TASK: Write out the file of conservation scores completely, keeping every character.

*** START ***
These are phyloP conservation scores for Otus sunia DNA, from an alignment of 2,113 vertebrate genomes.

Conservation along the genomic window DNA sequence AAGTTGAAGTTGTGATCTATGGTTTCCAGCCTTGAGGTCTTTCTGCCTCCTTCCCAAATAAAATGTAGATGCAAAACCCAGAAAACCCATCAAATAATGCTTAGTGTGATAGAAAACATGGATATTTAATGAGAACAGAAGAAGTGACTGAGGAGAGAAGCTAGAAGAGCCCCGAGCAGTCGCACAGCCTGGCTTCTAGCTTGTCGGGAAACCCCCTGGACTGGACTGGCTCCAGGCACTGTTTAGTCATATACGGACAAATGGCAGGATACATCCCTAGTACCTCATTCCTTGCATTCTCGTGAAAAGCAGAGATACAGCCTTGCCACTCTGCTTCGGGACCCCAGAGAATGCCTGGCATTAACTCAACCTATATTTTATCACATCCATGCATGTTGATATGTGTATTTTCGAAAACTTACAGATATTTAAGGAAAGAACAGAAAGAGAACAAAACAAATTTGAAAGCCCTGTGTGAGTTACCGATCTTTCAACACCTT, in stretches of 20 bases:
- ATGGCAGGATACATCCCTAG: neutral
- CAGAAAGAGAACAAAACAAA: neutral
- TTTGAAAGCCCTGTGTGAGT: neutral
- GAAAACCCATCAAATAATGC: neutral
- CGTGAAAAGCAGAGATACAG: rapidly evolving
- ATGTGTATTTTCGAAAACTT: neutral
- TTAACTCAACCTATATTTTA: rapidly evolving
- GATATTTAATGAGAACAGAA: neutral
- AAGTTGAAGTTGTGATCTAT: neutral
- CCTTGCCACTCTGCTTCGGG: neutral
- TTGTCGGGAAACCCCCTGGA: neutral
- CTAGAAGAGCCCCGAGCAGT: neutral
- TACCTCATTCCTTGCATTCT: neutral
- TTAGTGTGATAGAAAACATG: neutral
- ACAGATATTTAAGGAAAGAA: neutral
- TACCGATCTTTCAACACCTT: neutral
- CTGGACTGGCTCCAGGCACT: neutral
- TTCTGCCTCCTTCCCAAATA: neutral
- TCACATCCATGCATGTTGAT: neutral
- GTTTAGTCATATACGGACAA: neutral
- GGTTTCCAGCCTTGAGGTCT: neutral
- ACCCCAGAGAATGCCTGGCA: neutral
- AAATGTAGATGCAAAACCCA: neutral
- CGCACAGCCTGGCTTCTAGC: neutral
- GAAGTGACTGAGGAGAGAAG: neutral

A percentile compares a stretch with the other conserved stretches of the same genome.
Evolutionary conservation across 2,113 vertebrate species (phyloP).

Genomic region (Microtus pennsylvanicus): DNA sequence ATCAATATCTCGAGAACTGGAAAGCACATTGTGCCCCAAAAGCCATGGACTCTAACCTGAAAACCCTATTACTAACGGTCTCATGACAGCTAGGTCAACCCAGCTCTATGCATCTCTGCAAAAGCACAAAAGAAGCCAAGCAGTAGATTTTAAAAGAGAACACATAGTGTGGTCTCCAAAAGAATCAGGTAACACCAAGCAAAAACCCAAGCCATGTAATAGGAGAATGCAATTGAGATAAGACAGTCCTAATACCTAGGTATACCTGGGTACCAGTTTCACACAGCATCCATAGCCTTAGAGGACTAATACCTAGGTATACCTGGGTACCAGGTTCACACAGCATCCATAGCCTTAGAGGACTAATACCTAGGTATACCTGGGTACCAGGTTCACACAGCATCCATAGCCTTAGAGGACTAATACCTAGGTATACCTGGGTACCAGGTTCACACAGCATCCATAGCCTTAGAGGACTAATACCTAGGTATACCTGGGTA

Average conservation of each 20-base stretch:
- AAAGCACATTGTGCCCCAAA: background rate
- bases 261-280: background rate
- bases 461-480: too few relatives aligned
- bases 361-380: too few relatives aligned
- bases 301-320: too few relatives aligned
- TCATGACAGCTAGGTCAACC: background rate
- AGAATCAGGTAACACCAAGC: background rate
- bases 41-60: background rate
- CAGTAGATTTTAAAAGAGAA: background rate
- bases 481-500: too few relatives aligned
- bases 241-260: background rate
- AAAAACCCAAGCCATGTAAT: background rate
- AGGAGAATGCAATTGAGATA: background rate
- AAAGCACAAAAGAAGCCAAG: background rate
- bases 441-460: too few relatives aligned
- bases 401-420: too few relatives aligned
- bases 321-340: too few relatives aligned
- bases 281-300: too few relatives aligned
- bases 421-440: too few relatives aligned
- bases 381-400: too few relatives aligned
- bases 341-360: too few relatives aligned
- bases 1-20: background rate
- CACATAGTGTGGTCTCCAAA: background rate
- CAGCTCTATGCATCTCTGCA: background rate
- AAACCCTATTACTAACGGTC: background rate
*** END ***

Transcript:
These are phyloP conservation scores for Otus sunia DNA, from an alignment of 2,113 vertebrate genomes.

Conservation along the genomic window DNA sequence AAGTTGAAGTTGTGATCTATGGTTTCCAGCCTTGAGGTCTTTCTGCCTCCTTCCCAAATAAAATGTAGATGCAAAACCCAGAAAACCCATCAAATAATGCTTAGTGTGATAGAAAACATGGATATTTAATGAGAACAGAAGAAGTGACTGAGGAGAGAAGCTAGAAGAGCCCCGAGCAGTCGCACAGCCTGGCTTCTAGCTTGTCGGGAAACCCCCTGGACTGGACTGGCTCCAGGCACTGTTTAGTCATATACGGACAAATGGCAGGATACATCCCTAGTACCTCATTCCTTGCATTCTCGTGAAAAGCAGAGATACAGCCTTGCCACTCTGCTTCGGGACCCCAGAGAATGCCTGGCATTAACTCAACCTATATTTTATCACATCCATGCATGTTGATATGTGTATTTTCGAAAACTTACAGATATTTAAGGAAAGAACAGAAAGAGAACAAAACAAATTTGAAAGCCCTGTGTGAGTTACCGATCTTTCAACACCTT, in stretches of 20 bases:
- ATGGCAGGATACATCCCTAG: neutral
- CAGAAAGAGAACAAAACAAA: neutral
- TTTGAAAGCCCTGTGTGAGT: neutral
- GAAAACCCATCAAATAATGC: neutral
- CGTGAAAAGCAGAGATACAG: rapidly evolving
- ATGTGTATTTTCGAAAACTT: neutral
- TTAACTCAACCTATATTTTA: rapidly evolving
- GATATTTAATGAGAACAGAA: neutral
- AAGTTGAAGTTGTGATCTAT: neutral
- CCTTGCCACTCTGCTTCGGG: neutral
- TTGTCGGGAAACCCCCTGGA: neutral
- CTAGAAGAGCCCCGAGCAGT: neutral
- TACCTCATTCCTTGCATTCT: neutral
- TTAGTGTGATAGAAAACATG: neutral
- ACAGATATTTAAGGAAAGAA: neutral
- TACCGATCTTTCAACACCTT: neutral
- CTGGACTGGCTCCAGGCACT: neutral
- TTCTGCCTCCTTCCCAAATA: neutral
- TCACATCCATGCATGTTGAT: neutral
- GTTTAGTCATATACGGACAA: neutral
- GGTTTCCAGCCTTGAGGTCT: neutral
- ACCCCAGAGAATGCCTGGCA: neutral
- AAATGTAGATGCAAAACCCA: neutral
- CGCACAGCCTGGCTTCTAGC: neutral
- GAAGTGACTGAGGAGAGAAG: neutral

A percentile compares a stretch with the other conserved stretches of the same genome.
Evolutionary conservation across 2,113 vertebrate species (phyloP).

Genomic region (Microtus pennsylvanicus): DNA sequence ATCAATATCTCGAGAACTGGAAAGCACATTGTGCCCCAAAAGCCATGGACTCTAACCTGAAAACCCTATTACTAACGGTCTCATGACAGCTAGGTCAACCCAGCTCTATGCATCTCTGCAAAAGCACAAAAGAAGCCAAGCAGTAGATTTTAAAAGAGAACACATAGTGTGGTCTCCAAAAGAATCAGGTAACACCAAGCAAAAACCCAAGCCATGTAATAGGAGAATGCAATTGAGATAAGACAGTCCTAATACCTAGGTATACCTGGGTACCAGTTTCACACAGCATCCATAGCCTTAGAGGACTAATACCTAGGTATACCTGGGTACCAGGTTCACACAGCATCCATAGCCTTAGAGGACTAATACCTAGGTATACCTGGGTACCAGGTTCACACAGCATCCATAGCCTTAGAGGACTAATACCTAGGTATACCTGGGTACCAGGTTCACACAGCATCCATAGCCTTAGAGGACTAATACCTAGGTATACCTGGGTA

Average conservation of each 20-base stretch:
- AAAGCACATTGTGCCCCAAA: background rate
- bases 261-280: background rate
- bases 461-480: too few relatives aligned
- bases 361-380: too few relatives aligned
- bases 301-320: too few relatives aligned
- TCATGACAGCTAGGTCAACC: background rate
- AGAATCAGGTAACACCAAGC: background rate
- bases 41-60: background rate
- CAGTAGATTTTAAAAGAGAA: background rate
- bases 481-500: too few relatives aligned
- bases 241-260: background rate
- AAAAACCCAAGCCATGTAAT: background rate
- AGGAGAATGCAATTGAGATA: background rate
- AAAGCACAAAAGAAGCCAAG: background rate
- bases 441-460: too few relatives aligned
- bases 401-420: too few relatives aligned
- bases 321-340: too few relatives aligned
- bases 281-300: too few relatives aligned
- bases 421-440: too few relatives aligned
- bases 381-400: too few relatives aligned
- bases 341-360: too few relatives aligned
- bases 1-20: background rate
- CACATAGTGTGGTCTCCAAA: background rate
- CAGCTCTATGCATCTCTGCA: background rate
- AAACCCTATTACTAACGGTC: background rate